Manufactured by Varian, an American radiation oncology treatments and software maker based in California, the radiotherapy system uses artificial intelligence (AI) and adaptive treatment to adjust cancer treatments in response to patients’ unique, changing needs.
Known as Ethos therapy, the system allows radiotherapy specialists to treat cancer patients with the most accurate, precision techniques.
“Adaptive therapy provides the ability to adapt the treatment plan based on tumour and anatomical changes. The goal is to better target the tumour, reduce radiation dose of healthy tissue, and potentially improve overall outcomes,” says Dr Louis Kathan, Life Healthcare’s chief medical officer in South Africa.
Kathan, who is also a radiation oncologist with close to 15 years of patient-treatment experience, explains that the streamlined workflow of the new system is enabled by its AI-driven planning and contouring capabilities.
“The system allows us to use AI to adapt to a patient’s anatomy. This allows us to make decisions more efficiently on a daily basis based on each patient’s individual needs. The ability of the machine to deliver on-couch adaptive treatment puts the patient at the centre of care.
“Clinicians globally have waited for the day when they have the ability to adapt radiotherapy treatments to changes in patient anatomy.
"Typically changes to a patient’s treatment plan due to changes in anatomy require time-consuming re-scanning and re-planning between treatment sessions, which could take up to two days.
"The radiotherapy adaptive technology allows the treatment plan to be adjusted daily, in real-time and the treatment to be planned and administered, all within 20 to 30 minutes," says Kulthum Ismail, unit manager: radiation therapy at the Life Oncology unit based at Life Vincent Pallotti Hospital.
The planning and treatment all happen in one session, making it a faster process compared to existing radiotherapy technology, although Kulthum added that current systems being used still have a big role to play in oncology treatment.
The Life Oncology unit at Life Vincent Pallotti Hospital has made susbtantial investments in technology in recent years that place it at the forefront of advanced treatments in surgical-, medical-, gynaecological- and radiation oncology.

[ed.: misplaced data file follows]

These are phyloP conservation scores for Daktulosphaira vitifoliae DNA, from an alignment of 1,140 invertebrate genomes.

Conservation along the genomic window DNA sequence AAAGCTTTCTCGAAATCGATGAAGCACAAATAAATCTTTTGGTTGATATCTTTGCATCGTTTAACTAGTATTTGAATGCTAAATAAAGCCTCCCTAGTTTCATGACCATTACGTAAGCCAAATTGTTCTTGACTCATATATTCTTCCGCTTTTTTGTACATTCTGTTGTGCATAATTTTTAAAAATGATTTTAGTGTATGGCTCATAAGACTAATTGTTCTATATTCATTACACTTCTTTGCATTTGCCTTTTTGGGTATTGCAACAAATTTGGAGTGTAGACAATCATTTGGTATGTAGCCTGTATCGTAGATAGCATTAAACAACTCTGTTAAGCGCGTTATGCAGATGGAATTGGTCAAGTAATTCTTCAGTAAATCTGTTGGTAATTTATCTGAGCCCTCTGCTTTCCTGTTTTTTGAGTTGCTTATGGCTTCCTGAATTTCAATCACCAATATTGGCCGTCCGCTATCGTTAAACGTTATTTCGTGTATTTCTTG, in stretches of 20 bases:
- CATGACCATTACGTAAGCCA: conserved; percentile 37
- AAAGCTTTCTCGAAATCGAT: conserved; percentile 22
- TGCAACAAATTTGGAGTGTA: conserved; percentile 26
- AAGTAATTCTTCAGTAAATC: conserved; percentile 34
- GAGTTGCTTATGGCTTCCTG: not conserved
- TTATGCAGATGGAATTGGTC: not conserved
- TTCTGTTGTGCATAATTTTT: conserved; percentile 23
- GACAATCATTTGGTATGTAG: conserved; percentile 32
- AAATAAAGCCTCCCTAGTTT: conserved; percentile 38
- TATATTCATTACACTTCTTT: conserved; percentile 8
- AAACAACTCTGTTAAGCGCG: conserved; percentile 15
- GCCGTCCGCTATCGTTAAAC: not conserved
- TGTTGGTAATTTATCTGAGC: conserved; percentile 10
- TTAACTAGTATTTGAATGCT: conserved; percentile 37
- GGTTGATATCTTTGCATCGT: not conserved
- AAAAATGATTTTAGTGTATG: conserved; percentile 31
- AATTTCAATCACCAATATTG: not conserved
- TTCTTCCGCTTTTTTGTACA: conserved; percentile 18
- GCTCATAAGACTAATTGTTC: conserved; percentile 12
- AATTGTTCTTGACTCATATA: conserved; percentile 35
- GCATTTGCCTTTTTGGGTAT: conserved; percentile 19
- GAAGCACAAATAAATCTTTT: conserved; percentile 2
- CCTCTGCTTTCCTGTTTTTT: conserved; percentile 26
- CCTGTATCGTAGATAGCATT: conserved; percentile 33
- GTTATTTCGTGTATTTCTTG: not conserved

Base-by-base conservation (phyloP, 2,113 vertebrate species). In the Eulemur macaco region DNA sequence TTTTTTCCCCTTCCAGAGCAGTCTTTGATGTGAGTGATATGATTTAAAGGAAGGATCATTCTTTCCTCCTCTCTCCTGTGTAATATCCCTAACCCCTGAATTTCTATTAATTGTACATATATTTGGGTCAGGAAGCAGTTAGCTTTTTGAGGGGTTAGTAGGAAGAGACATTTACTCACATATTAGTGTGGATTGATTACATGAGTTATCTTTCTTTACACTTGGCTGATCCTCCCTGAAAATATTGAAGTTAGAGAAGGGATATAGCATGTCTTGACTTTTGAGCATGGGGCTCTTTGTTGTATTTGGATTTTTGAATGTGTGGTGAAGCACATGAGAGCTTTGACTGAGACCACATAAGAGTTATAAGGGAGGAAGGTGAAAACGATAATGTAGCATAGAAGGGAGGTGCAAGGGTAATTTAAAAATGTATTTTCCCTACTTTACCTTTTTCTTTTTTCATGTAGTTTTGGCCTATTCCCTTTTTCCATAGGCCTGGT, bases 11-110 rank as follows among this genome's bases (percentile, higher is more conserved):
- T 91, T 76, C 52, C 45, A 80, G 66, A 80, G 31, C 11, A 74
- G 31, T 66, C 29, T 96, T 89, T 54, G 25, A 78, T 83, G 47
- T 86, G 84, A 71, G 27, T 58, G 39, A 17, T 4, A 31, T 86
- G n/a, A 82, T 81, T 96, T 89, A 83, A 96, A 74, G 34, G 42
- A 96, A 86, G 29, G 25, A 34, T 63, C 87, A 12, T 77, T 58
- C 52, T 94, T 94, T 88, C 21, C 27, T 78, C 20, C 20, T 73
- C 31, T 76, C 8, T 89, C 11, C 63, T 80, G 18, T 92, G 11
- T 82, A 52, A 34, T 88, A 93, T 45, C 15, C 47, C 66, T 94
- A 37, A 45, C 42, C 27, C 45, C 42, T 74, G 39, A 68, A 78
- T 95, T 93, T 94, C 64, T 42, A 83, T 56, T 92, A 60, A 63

These advanced systems allow for, among others, image-guided radiosurgery for tumour-motion monitoring, minimally invasive frameless radiosurgery for patient comfort and multiple brain mets stereotactic radiosurgery that precision delivers treatment that quickly and simultaneously targets more than one cancer lesion in the brain.
The AI-backed radiotherapy system at Life Vincent Pallotti Hospital is already being used to treat patients with cervical-, rectum-, lung- and prostate cancer.
"It offers a faster and more personalised, targeted approach to radiotherapy treatment which means we really are placing the patient at the centre of care,” said Adam Pyle, Life Healthcare’s chief executive officer for South Africa.
“It’s our way of navigating our patients into the future of oncology care as we continue to live our purpose of making life better.”
Pete Wharton-Hood, group chief executive for Life Healthcare added that the group’s aspiration to be a leading cancer-care provider has taken a substantial step forward with the expansion at the Life Oncology unit at Life Vincent Pallotti Hospital in Cape Town.
“As a people and patient-centric organisation, we continuously seek ways to build on our existing technological offerings and services to consistently improve patient outcomes, enhance our patient experience and drive accessible and affordable healthcare.
"This means we get to better support our specialists with whom we partner, so that together we continue delivering improved patient quality, patient experience, efficiency, and clinical excellence.”